Adventures in Homebrewing
This summer and autumn have been full of brewing for me: brewing with friends, liqueur experiments, mead parties, and mead-making. My motto when it comes to alcohol has always been “drink to enjoy the taste, not to get drunk.” With many of my friends being beekeepers and home brewers, alcohol is a big part of my social life. Between me and Thicket, we’ve taught just about every mead maker in our local pagan community minus those who taught us.
Bitten by the mead bug from her first batch of pomegranate-blackberry mead this spring, my friend Nikiah had me back over after Midsummer and we started a batch of strawberry-vanilla mead made with local over-ripe strawberries, three fresh vanilla beans, and local wildflower honey. When it comes to fresh fruit, there’s no such thing as too many pounds per gallon – bring it on! It smelled so good in the primary fermentation – this one screams aphrodisiac. She had me back over to her century-old house a week later and we strained and racked it into a carboy and there is sits, getting fed more honey now and then.
FRUIT-INFUSED VODKA LIQUEURS
I ran out of bottled mead after the festivals this spring. This is sacrilege! No mead to drink and the eighteen gallons brewing in my kitchen were only teasing me, still bubbling away and not ready to be bottled and aged. It was time to remedy the situation with homemade liqueurs made from fresh fruit infused in vodka. For the raspberry and strawberry vodkas I infused 2 pints of berries per 1 litre of vodka and after 2 weeks strained them and added another 2 pints of fruit to infuse for another two weeks. For the lemon I used only the rinds of about 5 lemons. Double-infusion equals “oh my fucking god!” liqueur rather than “meh, it’s flavoured vodka”.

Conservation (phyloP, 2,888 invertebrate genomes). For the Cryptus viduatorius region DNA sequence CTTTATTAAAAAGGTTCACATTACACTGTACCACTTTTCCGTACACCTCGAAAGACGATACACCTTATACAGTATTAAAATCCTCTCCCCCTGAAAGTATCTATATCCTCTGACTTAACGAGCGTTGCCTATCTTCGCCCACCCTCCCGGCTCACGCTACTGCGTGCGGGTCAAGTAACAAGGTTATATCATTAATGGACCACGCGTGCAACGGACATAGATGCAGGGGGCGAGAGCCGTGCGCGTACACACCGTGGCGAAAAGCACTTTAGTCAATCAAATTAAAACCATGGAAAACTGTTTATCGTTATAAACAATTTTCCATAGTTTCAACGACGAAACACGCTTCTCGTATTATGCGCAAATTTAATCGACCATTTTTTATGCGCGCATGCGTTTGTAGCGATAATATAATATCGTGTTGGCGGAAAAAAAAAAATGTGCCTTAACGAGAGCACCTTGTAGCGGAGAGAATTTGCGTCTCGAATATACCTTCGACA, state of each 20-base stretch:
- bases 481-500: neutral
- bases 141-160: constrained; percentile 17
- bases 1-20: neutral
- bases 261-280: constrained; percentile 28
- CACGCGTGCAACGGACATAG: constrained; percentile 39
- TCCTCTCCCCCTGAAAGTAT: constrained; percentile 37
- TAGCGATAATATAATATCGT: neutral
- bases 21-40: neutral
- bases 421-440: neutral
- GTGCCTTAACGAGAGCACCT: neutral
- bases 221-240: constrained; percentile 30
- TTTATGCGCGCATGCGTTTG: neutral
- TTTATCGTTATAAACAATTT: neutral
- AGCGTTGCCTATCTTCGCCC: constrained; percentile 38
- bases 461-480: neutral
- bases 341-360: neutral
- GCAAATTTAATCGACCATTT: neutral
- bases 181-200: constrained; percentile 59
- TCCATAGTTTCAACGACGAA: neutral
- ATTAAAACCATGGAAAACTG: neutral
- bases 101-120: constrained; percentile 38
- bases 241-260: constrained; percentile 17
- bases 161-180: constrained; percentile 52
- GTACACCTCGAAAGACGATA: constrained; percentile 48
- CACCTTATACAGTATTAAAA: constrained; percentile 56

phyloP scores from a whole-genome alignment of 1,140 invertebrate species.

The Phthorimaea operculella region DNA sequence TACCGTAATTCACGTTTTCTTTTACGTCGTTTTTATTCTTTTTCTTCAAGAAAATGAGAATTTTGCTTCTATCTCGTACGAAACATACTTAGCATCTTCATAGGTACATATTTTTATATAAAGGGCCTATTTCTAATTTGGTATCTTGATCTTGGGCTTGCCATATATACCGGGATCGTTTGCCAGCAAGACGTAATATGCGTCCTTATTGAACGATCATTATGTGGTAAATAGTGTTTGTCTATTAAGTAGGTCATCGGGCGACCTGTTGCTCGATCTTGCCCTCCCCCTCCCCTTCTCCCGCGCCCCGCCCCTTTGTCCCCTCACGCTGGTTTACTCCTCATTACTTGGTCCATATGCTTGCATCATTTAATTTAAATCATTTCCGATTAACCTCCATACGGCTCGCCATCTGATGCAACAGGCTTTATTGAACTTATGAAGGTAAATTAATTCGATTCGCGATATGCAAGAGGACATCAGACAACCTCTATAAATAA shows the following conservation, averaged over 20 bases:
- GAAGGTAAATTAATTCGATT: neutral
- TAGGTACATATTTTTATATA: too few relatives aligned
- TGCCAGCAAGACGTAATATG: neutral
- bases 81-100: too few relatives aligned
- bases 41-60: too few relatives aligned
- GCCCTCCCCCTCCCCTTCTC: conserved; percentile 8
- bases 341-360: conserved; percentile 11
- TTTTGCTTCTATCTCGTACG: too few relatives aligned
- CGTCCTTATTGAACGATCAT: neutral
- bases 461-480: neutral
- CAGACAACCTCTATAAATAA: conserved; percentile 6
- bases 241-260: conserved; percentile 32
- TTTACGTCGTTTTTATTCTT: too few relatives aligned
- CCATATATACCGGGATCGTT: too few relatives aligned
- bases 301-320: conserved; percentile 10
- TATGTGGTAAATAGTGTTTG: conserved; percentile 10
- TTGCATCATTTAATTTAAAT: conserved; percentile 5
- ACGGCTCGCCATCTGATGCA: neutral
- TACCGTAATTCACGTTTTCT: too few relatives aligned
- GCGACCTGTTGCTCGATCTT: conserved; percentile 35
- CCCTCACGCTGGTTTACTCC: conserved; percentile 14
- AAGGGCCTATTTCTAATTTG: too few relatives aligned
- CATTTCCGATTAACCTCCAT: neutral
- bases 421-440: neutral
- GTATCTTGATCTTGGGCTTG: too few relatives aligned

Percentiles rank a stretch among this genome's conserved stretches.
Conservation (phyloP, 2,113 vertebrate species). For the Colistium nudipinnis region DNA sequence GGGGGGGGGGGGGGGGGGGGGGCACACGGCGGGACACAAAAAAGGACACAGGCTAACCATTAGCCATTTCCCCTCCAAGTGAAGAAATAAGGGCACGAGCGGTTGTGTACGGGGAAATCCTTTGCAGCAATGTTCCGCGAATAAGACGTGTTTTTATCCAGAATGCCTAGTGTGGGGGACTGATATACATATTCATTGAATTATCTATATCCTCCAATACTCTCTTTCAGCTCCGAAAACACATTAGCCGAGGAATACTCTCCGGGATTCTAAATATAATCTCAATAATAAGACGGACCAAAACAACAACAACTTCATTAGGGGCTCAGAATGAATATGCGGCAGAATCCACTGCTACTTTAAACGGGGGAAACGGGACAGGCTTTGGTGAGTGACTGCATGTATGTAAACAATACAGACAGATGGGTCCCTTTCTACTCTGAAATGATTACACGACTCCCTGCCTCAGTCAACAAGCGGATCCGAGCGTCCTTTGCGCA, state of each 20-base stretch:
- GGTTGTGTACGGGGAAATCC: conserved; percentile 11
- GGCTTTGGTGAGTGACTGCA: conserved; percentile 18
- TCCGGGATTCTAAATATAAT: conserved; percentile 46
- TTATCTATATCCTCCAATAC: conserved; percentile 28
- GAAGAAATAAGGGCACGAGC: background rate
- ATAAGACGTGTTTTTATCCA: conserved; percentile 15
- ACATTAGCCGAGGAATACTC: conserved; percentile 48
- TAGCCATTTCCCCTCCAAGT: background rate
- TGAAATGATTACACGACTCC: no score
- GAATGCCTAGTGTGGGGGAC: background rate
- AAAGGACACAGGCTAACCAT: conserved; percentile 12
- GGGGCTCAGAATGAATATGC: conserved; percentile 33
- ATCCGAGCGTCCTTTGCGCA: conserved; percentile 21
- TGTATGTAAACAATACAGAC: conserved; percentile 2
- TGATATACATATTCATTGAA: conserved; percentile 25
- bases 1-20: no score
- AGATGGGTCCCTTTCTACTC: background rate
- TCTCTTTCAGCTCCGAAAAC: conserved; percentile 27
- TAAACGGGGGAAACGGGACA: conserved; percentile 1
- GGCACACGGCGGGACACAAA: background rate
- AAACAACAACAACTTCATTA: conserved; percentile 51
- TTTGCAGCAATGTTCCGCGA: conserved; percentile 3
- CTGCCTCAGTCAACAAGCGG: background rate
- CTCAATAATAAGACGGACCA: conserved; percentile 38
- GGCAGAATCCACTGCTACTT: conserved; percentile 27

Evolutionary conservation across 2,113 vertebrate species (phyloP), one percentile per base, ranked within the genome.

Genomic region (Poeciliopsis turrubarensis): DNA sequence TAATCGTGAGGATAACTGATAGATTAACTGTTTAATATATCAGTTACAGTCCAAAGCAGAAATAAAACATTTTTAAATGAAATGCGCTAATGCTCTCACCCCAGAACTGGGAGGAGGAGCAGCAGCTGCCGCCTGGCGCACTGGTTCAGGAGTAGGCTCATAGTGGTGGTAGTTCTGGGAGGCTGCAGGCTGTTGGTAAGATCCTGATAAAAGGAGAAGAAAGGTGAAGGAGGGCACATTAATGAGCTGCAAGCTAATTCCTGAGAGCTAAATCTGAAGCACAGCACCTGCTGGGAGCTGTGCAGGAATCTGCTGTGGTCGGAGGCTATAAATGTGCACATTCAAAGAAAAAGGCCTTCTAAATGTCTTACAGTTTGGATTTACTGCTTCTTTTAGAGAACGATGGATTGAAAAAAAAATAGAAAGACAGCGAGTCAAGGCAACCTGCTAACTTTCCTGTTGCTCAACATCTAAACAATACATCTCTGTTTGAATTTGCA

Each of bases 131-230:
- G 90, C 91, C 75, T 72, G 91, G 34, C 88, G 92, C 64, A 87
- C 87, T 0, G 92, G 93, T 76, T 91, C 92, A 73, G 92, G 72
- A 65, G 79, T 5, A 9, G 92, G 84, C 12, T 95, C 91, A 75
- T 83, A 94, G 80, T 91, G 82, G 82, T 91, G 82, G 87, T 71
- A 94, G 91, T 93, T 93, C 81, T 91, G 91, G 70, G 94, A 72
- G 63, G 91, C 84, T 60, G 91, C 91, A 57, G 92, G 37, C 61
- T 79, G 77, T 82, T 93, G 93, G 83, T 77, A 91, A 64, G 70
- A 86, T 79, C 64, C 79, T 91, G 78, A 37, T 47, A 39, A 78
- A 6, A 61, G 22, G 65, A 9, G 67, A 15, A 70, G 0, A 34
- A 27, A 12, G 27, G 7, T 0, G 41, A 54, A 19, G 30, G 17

You can use rum or tequila instead of vodka or even brandy or whiskey if they’re your thing. I added about 2 tbsp of local fireweed honey per litre – other friends of mine make a simple syrup with sugar or use agave syrup to sweeten them. I put them in big 1 litre canning jars and shook them every day while they were infusing.
The second strain through a finer sieve and more cheesecloth into the bottle gets out any particulates which gives the liqueur a longer shelf life. Despite the alcohol content, these are better stored in the fridge due to using fresh fruit and will last up to a year. Left at room temperature they may last a few months before tasting a bit off.
Tasting was my favourite part. The double-infused raspberry and strawberry vodkas were incredible and didn’t last long when I brought them to Freyfest and to dinners at friends’ homes. The lemon wasn’t anything special as I needed to add more and more zest and a simple syrup to make it more like limoncello and I was too lazy. It’s good for mixing drinks though. I admit I put it back in a canning jar and added a couple pints of fresh local strawberries to it…
MUCH MEADY GOODNESS